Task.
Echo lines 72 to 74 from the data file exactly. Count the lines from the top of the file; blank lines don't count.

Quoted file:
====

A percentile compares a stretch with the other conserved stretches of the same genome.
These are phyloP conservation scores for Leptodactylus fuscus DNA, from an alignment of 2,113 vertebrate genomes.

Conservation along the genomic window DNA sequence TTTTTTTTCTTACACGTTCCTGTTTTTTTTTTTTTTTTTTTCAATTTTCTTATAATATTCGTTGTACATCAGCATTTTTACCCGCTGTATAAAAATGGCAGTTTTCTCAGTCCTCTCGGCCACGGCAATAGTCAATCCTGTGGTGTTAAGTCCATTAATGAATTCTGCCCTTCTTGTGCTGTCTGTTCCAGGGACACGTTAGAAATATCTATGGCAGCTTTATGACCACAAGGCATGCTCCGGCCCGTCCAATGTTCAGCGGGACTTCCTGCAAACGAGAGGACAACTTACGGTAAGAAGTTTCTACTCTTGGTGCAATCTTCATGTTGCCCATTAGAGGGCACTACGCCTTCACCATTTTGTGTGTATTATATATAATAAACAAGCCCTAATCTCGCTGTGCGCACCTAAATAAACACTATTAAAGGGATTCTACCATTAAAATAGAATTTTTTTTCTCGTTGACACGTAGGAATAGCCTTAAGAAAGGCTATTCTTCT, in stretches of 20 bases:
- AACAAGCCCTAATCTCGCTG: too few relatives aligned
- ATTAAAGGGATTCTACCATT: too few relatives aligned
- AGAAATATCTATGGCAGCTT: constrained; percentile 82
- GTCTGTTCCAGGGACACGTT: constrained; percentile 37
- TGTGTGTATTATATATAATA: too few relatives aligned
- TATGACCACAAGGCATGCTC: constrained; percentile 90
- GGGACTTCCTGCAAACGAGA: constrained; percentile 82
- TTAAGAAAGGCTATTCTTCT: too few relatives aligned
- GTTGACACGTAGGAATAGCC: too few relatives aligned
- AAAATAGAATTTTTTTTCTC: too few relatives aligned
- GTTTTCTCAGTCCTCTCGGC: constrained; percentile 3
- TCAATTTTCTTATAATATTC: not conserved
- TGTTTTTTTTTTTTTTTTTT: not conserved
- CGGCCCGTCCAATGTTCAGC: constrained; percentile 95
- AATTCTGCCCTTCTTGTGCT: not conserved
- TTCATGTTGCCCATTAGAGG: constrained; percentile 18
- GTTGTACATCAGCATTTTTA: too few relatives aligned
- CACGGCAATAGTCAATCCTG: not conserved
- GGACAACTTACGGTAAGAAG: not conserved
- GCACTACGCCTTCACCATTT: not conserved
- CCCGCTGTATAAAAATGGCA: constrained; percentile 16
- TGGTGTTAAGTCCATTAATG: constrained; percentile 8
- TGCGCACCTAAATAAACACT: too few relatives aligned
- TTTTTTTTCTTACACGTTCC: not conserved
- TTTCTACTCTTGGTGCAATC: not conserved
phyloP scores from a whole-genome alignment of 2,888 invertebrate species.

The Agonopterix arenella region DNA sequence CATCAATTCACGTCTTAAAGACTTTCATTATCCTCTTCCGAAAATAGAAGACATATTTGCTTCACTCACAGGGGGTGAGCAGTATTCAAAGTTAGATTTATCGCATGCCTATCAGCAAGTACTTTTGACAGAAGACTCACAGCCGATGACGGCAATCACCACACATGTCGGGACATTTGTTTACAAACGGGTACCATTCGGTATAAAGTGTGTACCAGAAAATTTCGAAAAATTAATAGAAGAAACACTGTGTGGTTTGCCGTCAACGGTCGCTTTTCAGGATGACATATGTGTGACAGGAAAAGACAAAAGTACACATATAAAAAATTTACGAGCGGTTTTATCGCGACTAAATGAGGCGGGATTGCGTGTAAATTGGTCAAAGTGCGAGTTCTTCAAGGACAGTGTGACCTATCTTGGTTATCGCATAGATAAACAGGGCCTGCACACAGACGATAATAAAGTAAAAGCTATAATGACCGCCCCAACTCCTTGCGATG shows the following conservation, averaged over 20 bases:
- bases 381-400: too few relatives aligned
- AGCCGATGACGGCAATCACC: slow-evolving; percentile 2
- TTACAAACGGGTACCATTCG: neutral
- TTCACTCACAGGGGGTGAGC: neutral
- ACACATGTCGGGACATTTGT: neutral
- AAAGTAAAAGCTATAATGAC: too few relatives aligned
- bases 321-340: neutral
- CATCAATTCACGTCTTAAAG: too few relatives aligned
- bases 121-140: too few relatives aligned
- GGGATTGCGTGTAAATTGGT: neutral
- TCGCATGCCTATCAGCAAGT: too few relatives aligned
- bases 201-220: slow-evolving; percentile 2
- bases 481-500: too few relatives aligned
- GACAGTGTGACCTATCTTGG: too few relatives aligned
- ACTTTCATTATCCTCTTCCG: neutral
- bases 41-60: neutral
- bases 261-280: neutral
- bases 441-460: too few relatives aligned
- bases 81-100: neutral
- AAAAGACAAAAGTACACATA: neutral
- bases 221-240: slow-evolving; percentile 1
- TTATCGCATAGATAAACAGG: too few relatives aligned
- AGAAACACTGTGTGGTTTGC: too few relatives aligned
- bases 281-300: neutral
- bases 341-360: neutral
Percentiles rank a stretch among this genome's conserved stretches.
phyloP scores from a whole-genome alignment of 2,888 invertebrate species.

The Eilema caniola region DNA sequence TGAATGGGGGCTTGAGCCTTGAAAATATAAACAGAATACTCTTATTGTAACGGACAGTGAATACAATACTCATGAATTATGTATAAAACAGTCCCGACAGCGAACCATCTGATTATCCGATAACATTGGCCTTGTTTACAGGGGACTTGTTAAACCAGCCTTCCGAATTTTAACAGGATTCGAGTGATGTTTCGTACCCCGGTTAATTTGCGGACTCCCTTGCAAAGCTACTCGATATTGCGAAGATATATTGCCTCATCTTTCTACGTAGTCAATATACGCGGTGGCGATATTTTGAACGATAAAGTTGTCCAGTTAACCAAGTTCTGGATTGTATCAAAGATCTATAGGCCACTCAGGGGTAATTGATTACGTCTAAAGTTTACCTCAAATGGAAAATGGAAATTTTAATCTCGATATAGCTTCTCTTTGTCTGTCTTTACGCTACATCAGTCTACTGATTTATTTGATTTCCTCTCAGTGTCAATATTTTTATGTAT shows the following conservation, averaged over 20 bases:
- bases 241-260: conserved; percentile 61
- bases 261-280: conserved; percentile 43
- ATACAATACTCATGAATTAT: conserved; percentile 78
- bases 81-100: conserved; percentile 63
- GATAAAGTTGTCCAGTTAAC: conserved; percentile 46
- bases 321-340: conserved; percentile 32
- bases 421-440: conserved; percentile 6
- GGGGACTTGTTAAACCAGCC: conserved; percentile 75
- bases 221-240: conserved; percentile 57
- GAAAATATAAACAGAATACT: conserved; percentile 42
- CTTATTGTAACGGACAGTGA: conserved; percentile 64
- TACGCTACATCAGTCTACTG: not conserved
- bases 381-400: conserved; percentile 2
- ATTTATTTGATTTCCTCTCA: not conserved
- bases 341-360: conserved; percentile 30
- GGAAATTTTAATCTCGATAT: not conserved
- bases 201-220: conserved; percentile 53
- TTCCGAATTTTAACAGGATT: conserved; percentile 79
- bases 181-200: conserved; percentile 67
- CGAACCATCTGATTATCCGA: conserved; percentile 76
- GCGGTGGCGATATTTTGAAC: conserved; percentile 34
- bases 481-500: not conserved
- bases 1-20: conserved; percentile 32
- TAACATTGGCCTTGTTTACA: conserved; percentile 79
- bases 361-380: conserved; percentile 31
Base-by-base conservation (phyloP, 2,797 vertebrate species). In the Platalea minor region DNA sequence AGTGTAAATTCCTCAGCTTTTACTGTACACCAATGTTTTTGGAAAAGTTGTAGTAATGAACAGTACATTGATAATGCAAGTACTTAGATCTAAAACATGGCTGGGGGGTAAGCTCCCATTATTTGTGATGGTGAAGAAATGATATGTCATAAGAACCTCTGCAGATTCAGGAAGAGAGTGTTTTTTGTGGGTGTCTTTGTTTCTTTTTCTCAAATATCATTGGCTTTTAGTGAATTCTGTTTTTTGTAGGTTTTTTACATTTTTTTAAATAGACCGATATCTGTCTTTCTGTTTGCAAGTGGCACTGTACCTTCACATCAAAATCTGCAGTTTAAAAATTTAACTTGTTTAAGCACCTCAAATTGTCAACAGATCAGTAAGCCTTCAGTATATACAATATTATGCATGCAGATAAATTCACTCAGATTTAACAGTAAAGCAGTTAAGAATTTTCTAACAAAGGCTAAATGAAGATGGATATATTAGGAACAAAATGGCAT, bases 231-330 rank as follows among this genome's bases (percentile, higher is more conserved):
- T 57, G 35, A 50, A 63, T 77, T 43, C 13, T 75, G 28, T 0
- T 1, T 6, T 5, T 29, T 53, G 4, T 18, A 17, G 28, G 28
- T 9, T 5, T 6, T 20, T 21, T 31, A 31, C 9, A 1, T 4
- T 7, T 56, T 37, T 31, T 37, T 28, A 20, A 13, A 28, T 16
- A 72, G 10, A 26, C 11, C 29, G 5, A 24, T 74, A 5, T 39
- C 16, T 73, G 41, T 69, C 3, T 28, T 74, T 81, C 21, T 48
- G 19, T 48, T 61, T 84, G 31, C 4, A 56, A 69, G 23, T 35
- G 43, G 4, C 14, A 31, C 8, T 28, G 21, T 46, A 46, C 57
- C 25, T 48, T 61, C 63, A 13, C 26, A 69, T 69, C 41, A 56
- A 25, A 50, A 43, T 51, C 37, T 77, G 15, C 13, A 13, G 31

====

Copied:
- ATTTATTTGATTTCCTCTCA: not conserved
- bases 341-360: conserved; percentile 30
- GGAAATTTTAATCTCGATAT: not conserved